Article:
How to become a patent attorney

How to become a patent attorney

Is it necessary to study a STEM subject at university?

To enter the profession, a degree in a science, engineering, technology or a mathematics based subject from a recognised institution is strongly preferred. A science/engineering background is required to enable you to understand a client’s invention. This mix between science/engineering and law is one of the aspects that make the role of the patent attorney such an interesting career.

Do I need to have a PhD?

No, a PhD is not generally required to become a patent attorney.

How do you become a patent attorney?

The training to become a patent attorney occurs largely on-the-job. This generally involves working for one or more fully qualified patent attorneys, and preparing for and sitting a series of examinations.

The examinations include those set by the Patent Examination Board (PEB), which must be taken in order to become a registered (UK) patent attorney. This is a two-tier system involving Foundation Examinations and Final Examinations. Candidates must pass one of the Foundation Examinations before they are eligible to sit the Final Examinations. Examinations are also set by the European Patent Office (EPO). These must be taken in order to become a European patent attorney.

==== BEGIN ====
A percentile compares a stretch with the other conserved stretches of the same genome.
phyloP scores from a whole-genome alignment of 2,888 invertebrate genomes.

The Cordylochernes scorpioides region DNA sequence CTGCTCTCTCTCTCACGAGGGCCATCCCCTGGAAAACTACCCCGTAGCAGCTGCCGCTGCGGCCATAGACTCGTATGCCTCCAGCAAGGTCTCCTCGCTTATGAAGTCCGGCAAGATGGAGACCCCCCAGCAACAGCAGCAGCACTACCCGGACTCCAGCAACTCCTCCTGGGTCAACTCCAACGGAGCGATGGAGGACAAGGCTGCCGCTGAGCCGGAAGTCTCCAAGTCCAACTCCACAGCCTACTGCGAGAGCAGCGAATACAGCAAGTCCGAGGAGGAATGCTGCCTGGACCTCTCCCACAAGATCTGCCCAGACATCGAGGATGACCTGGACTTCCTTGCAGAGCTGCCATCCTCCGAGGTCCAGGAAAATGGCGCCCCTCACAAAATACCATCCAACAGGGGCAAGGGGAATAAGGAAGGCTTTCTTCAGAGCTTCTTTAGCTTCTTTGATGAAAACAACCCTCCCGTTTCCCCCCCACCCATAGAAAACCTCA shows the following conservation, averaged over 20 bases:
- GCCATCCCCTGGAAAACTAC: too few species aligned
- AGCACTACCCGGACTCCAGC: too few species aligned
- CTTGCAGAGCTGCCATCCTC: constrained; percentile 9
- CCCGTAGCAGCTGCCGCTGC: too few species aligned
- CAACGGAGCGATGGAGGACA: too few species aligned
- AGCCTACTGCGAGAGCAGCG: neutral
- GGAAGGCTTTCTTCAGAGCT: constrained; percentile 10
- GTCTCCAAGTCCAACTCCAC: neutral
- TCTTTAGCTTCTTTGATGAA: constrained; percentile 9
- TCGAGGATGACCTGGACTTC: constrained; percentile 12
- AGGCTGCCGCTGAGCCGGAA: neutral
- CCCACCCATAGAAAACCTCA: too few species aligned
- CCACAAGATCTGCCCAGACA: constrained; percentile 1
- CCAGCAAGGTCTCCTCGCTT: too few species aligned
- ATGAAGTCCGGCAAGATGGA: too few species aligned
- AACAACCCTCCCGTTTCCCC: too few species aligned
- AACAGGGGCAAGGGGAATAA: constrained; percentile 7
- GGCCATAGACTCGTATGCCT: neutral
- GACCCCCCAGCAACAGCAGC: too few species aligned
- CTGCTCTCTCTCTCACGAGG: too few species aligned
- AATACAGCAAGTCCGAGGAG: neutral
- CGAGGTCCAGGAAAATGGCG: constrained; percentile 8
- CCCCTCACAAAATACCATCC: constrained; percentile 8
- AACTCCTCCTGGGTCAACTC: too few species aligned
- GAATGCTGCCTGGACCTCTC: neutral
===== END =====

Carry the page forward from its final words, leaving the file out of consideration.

In addition, many patent attorneys also handle trade mark work, therefore they may benefit from becoming a registered trade mark, attorney (UK qualification) and a European trade mark attorney. For more information, see the Chartered Institute of Trade Mark Attorneys (CITMA).

How long will it take me to qualify?

The examinations set by the PEB are held annually. Consequently, the minimum length of time to become a Chartered Patent Attorney is two years. In reality it typically takes 4-6 years to become a patent attorney. The examinations set by the EPO are held annually and require candidates to have worked for two years under the supervision of a European patent attorney before sitting the main examinations. For this reason, it is common for people to become registered patent attorneys before becoming European patent attorneys.